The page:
SAN JUAN, Puerto Rico (AP) — Much of the eastern Caribbean island of Barbados shut down on Monday as Tropical Storm Dorian approached the region and gathered strength, threatening to turn into a small hurricane that forecasters said could affect Puerto Rico and its neighbors later in the week.
Prime Minister Mia Mottley closed schools and government offices across Barbados as she warned people to remain indoors.
"When you're dead, you're dead," she said in a televised address late Sunday. "Stay inside and get some rest."
The U.S. National Hurricane Center issued a tropical storm warning for Barbados, St. Lucia and St. Vincent and the Grenadines. It also issued a tropical storm watch for Dominica, Martinique, Grenada, Saba and St. Eustatius. The storm was expected to dump between 2 to 4 inches (5 to 10 centimeters) of rain in Barbados and nearby islands, with isolated amounts of 6 inches (15 centimeters).
As of 8 a.m. EDT Monday, the fourth tropical storm of the Atlantic hurricane season was centered about 205 miles (330 kilometers) east-southeast of Barbados and moving west at 14 mph (23 kph). Maximum sustained winds were at 60 mph (85 kph). Forecasters said it could brush past southwest Puerto Rico late Wednesday as a Category 1 hurricane and then strike the southeast corner of the Dominican Republic early Thursday.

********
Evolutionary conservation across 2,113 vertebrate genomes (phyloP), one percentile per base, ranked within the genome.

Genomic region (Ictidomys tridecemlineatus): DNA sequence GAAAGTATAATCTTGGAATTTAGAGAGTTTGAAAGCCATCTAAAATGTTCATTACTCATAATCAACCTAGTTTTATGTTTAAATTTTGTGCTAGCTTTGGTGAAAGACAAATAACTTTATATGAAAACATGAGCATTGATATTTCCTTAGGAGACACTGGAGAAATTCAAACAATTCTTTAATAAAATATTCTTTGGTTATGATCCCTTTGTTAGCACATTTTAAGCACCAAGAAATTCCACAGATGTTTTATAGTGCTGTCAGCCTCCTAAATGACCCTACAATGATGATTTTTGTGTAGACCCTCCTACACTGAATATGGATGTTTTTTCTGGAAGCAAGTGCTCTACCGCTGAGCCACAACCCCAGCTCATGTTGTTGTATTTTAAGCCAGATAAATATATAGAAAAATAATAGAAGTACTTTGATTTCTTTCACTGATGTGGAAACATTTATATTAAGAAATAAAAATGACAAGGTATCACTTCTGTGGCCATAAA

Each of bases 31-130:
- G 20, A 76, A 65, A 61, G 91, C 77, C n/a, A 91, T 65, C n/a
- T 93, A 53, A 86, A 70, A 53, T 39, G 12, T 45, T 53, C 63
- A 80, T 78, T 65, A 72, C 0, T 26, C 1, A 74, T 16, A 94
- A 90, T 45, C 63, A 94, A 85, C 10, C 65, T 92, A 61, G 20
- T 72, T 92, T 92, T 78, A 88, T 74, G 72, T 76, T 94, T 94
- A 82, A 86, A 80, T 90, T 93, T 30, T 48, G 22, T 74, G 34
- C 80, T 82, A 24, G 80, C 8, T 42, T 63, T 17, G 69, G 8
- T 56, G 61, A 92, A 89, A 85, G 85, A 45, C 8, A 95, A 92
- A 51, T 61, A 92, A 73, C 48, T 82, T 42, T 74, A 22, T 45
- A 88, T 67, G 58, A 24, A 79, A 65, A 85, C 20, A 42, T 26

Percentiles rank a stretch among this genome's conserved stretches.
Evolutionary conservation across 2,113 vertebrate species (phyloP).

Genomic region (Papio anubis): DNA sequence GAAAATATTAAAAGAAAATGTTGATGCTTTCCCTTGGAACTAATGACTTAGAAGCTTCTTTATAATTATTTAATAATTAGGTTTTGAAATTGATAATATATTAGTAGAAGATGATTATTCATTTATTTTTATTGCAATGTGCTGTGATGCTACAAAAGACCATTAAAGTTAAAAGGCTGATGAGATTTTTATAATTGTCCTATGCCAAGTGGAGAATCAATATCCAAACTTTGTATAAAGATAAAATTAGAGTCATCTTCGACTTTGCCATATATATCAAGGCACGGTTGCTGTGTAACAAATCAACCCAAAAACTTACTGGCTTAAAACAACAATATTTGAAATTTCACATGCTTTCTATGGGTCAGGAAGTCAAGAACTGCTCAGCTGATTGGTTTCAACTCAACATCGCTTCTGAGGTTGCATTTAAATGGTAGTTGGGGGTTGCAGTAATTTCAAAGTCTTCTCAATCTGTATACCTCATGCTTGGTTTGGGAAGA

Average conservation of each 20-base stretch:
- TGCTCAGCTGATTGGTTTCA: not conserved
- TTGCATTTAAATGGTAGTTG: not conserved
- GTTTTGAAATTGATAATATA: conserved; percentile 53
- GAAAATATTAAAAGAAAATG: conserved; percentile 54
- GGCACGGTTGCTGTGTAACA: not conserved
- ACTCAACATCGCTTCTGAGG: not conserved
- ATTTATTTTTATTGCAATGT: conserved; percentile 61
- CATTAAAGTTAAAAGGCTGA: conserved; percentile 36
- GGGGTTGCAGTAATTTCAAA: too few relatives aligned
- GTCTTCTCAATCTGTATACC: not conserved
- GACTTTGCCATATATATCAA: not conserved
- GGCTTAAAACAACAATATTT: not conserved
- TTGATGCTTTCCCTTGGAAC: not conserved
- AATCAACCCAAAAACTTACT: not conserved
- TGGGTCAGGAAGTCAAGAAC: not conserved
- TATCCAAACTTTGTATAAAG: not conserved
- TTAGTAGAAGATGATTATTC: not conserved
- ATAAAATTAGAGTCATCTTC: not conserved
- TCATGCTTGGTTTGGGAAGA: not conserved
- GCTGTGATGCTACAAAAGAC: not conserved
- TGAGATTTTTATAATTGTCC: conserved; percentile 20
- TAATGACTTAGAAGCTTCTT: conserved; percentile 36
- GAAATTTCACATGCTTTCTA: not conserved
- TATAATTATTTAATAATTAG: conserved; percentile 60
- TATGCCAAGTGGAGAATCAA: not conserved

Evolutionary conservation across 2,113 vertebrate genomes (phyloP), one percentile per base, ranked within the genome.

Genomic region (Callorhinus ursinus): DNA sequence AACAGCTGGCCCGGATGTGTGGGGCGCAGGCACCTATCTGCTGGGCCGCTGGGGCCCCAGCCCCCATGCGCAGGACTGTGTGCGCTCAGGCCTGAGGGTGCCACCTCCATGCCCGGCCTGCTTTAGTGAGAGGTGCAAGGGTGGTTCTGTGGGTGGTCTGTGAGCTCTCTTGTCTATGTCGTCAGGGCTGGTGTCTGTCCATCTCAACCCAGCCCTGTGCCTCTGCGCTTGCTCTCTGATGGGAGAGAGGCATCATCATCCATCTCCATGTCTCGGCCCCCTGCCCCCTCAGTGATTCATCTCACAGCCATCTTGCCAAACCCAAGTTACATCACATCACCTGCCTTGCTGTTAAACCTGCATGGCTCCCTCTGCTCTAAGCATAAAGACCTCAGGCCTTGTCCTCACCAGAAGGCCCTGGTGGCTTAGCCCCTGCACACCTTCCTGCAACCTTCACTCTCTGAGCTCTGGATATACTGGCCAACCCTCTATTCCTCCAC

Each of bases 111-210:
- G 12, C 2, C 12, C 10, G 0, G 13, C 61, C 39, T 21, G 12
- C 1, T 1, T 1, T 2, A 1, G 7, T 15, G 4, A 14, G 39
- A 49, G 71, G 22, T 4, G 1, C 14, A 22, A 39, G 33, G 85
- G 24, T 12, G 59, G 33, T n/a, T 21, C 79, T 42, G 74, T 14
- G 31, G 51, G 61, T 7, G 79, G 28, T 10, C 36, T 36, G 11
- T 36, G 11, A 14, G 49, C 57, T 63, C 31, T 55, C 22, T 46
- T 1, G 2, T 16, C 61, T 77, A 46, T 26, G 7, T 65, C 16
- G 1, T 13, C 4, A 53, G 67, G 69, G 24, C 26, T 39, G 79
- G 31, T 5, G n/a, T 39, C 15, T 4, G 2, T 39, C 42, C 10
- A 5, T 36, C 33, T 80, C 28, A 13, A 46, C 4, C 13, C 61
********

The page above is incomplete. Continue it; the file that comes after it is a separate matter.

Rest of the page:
In Barbados, many of the 285,000 inhabitants heeded the government's warning, including Fitz Bostic, owner of Rest Haven Beach Cottages. He said he's prepared in case officials shut down power and utility services as they have in previous storms.
"We have to be very cautious," he said in a telephone interview. "The word 'storm' frightens me man. I'm very nervous."
In the U.S. territory of Puerto Rico, hundreds of people have been crowding into grocery stores and gas stations to prepare for Dorian, buying food, water and generators, among other things. Many are worried about power outages and heavy rains on an island still struggling to recover from Hurricane Maria, a Category 4 storm that hit nearly two years ago. Some 30,000 homes still have blue tarps as roofs and the electrical grid remains fragile and prone to outages even during brief rain showers.